Are the past year's examples of racially charged police abuses from Ferguson to Staten Island to North Charleston affecting the Supreme Court? In a subtle way, the answer may well be yes.
In the first evidence of an effect, the Supreme Court held Tuesday that a traffic stop can't be prolonged beyond the time that the police need to perform their basic functions. In a 6-3 opinion, the court said police can't perform a canine drug-sniff after a ticket has been issued -- even though, a decade ago, it held that a drug sniff that occurs during a lawful stop is perfectly constitutional.
On the surface, the court's distinction between the two scenarios depends on whether the dog sniff extends the length of the traffic stop.
Underneath, however, it's possible to discern a subtly changing attitude on stop-and-frisk policing, the centerpiece of the broken-windows approach. Where once the court saw the practice as unproblematic, today the court seems more willing to police the policing process -- and make sure it doesn't become abusive.
Legally speaking, Tuesday's case had nothing to do with race. In a 2005 case called Illinois v. Caballes, the court had held that police could conduct a canine drug sniff of the exterior of your car when you were stopped for speeding. In that case, the drug sniff didn't extend the length of the stop. The decision was 7-2, with then-Justice John Paul Stevens, a leading liberal, writing the opinion. Justices Ruth Bader Ginsburg and David Souter dissented. Ginsburg argued that the search should have a reasonable relation to the stop.
Lower courts interpreting the Supreme Court's precedent then split on the question that wasn't fully answered in the Caballes case: Could police extend an already legitimate police stop to conduct a drug sniff, absent "reasonable suspicion" of drugs?
The court took the case Rodriguez v. United States to answer that question and resolve the circuit split. This time, however, Ginsburg got to write the majority opinion. She didn't overturn the 2005 Caballes case, in which she had dissented -- doubtless she didn't have the votes to do so. Instead, she noted that Stevens, writing in Caballes, had said that a traffic stop could become unlawful "if it is prolonged beyond the time reasonably required to complete the mission of issuing a warning ticket."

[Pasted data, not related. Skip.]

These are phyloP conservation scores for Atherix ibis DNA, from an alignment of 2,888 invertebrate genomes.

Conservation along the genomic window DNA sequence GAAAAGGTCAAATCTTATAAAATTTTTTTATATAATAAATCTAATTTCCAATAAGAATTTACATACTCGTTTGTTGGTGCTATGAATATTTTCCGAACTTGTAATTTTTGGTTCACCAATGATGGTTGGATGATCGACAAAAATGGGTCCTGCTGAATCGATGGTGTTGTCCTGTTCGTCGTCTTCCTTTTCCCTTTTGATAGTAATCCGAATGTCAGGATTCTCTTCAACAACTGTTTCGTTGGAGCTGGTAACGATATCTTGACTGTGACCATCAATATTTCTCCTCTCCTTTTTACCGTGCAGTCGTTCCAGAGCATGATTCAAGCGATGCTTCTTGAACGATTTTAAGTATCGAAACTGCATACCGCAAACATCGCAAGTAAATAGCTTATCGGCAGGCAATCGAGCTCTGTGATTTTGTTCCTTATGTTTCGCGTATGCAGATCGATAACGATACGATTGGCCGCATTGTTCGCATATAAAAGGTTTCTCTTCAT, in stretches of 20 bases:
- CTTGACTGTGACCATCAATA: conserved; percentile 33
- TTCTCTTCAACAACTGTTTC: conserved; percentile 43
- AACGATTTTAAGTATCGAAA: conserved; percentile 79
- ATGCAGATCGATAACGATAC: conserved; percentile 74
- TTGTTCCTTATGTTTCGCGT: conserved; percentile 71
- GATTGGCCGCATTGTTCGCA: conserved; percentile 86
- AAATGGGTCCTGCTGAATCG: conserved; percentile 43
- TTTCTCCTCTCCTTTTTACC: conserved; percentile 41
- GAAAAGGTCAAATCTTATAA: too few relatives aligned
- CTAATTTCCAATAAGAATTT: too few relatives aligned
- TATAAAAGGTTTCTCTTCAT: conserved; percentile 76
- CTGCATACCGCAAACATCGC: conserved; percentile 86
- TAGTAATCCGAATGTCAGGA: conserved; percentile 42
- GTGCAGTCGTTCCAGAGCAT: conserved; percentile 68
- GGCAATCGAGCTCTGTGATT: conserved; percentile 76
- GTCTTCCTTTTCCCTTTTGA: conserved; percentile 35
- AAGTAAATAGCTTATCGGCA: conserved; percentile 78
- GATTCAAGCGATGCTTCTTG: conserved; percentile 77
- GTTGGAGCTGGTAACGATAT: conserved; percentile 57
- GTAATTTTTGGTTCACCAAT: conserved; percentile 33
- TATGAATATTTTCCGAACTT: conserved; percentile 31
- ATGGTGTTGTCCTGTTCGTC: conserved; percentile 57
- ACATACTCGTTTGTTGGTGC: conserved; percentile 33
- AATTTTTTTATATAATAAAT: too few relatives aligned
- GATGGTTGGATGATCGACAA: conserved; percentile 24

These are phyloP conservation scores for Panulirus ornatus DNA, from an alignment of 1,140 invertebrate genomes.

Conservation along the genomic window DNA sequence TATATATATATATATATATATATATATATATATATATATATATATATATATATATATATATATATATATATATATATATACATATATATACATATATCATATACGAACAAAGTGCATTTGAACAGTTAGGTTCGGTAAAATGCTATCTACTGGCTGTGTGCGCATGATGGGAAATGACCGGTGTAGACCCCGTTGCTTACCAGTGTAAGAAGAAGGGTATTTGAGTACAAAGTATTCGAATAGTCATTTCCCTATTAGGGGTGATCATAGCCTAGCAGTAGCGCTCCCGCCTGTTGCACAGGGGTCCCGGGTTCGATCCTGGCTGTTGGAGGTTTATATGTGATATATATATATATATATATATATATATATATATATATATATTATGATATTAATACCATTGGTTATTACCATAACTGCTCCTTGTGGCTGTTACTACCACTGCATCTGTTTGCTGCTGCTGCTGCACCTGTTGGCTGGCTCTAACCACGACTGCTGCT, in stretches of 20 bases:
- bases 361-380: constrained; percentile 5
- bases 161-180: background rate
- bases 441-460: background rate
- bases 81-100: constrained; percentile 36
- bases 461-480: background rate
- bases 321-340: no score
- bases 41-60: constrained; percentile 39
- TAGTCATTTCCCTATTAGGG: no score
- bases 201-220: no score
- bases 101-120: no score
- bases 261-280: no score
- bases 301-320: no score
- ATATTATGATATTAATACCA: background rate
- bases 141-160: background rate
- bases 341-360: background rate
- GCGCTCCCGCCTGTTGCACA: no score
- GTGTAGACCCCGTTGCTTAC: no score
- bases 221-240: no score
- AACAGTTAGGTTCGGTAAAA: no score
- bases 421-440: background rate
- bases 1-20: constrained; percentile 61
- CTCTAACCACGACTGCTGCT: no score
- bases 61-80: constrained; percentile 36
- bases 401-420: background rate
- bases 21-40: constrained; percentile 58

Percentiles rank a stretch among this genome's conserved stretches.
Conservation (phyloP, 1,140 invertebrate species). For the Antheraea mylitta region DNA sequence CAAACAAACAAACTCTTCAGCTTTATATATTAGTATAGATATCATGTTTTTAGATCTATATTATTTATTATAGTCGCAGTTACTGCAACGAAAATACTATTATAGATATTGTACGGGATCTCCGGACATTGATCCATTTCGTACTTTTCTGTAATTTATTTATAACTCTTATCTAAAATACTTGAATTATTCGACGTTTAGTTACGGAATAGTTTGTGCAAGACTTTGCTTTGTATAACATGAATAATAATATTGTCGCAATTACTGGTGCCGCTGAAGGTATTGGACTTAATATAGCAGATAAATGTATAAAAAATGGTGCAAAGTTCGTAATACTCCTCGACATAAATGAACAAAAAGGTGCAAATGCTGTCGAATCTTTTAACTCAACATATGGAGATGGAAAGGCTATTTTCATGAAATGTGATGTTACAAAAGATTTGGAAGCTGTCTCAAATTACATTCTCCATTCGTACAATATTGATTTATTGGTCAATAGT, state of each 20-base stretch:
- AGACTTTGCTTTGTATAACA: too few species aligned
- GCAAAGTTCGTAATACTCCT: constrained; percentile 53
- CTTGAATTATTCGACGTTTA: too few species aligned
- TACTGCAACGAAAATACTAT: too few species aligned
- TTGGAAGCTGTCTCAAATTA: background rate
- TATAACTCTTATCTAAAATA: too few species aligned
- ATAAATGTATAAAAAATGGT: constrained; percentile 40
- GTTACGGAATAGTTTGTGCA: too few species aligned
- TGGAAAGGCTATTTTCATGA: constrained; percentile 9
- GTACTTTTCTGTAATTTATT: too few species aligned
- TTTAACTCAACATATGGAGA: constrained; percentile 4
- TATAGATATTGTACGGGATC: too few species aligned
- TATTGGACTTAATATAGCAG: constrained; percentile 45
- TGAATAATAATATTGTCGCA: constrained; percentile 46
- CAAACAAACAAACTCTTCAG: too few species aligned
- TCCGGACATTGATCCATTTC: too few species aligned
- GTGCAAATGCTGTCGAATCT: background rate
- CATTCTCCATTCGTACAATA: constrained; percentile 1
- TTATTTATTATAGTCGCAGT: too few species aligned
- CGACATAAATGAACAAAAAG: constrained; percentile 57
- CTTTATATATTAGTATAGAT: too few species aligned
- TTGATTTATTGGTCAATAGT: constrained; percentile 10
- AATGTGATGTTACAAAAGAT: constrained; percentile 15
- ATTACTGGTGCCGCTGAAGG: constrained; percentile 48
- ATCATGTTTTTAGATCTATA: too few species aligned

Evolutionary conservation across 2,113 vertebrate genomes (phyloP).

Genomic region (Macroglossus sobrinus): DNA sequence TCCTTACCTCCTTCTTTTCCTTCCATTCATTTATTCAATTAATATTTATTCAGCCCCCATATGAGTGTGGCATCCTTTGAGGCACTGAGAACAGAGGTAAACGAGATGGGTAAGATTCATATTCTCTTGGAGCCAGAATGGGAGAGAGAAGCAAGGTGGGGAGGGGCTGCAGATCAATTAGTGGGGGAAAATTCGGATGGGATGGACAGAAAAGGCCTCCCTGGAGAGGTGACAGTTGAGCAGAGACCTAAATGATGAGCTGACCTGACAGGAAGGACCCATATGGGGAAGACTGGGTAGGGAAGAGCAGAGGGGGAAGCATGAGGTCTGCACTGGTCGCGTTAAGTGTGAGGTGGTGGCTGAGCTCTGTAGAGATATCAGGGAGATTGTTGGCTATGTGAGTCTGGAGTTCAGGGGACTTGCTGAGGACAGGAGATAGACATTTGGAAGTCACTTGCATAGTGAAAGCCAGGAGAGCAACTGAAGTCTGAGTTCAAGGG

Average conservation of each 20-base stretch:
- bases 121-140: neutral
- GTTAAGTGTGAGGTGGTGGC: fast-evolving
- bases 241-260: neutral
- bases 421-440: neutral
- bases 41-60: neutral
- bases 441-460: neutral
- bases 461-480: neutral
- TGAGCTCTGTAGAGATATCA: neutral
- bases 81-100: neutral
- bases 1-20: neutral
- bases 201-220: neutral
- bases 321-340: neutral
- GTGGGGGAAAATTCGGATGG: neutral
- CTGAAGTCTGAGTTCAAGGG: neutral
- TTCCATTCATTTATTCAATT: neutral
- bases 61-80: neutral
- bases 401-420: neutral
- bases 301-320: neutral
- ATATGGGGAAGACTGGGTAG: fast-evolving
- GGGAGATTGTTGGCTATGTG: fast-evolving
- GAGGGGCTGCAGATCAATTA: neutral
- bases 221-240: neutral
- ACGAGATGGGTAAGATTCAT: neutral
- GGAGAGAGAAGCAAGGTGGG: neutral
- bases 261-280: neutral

Ginsburg was this time prepared to concede that an officer could perform "certain unrelated checks" during a traffic stop. But, she said, the officer could not perform unrelated checks "in a way that prolongs the stop."
In purely technical legal terms, this was a clever move by Ginsburg. Unable to convince her colleagues that searches conducted during a stop must be reasonably related to the stop itself, she managed to convince them that searches extending the length of the time of the stop must be justified by independent reasonable suspicion -- because they are not "part of the officer's traffic mission." In other words, she got some of what she wanted in 2005 by using the notion of extended time. Now unrelated searches can only be performed if they won't extend the length of the stop.
Ginsburg's doctrinal sleight of hand underscores the idea that there is an important, even fundamental, difference between the pro-police result in the 2005 case and the result reached Tuesday. What explains the other justices' willingness essentially to flip, or at least to adopt a more restrictive stance regarding traffic stops?
The most powerful answer is that the court is well aware of a more complex public attitude toward stop-and-frisk policing, the cornerstone of the broken-windows strategy that is generally given some portion of the credit for declining crime rates in urban spaces over past two decades.
After all, the basic rationale for having a dog sniff the car of a person stopped for an unrelated traffic violation is exactly the broken-windows rationale, namely that people who have committed a minor infraction of one kind may be found committing a more serious violation of another kind, one that would lead to arrest. The drug sniff pursuant to a traffic stop is therefore a perfect example of the policy -- and a perfect test case for changing attitudes.
It can't have escaped the court's attention that several of the killings of black men by police came in the wake of broken- windows-style stops. Most recently, Officer Michael Slager's fatal encounter with Walter Scott in North Charleston, South Carolina, began with a traffic stop. Scott's family says he probably fled because he had an unrelated warrant for failing to pay child support -- again, a classic instance of the broken- windows rationale in action.
The justices prefer not to acknowledge that they are affected by national social movements such as the "Black Lives Matter" and "We Can't Breathe" marches. Not long ago, I asked Justice Stephen Breyer in a public interview whether he thought the justices might be affected by this movement. He gracefully dodged the question.
But the justices follow the news, and are affected by changing social attitudes like anybody else. Today, a reasonable observer who isn't personally subject to broken-windows policing -- someone like the justices, in other words -- must be more conscious of the risks of excessive police engagement in the lives of citizens, especially racial minorities.
The justices can't change policing practices single-handedly, nor would they choose to if they could. But Tuesday's decision suggests that the judicial pendulum may be beginning to move. The first movement may seem small. But the pendulum tends to have momentum.
Noah Feldman, a Bloomberg View columnist, is a professor of constitutional and international law at Harvard.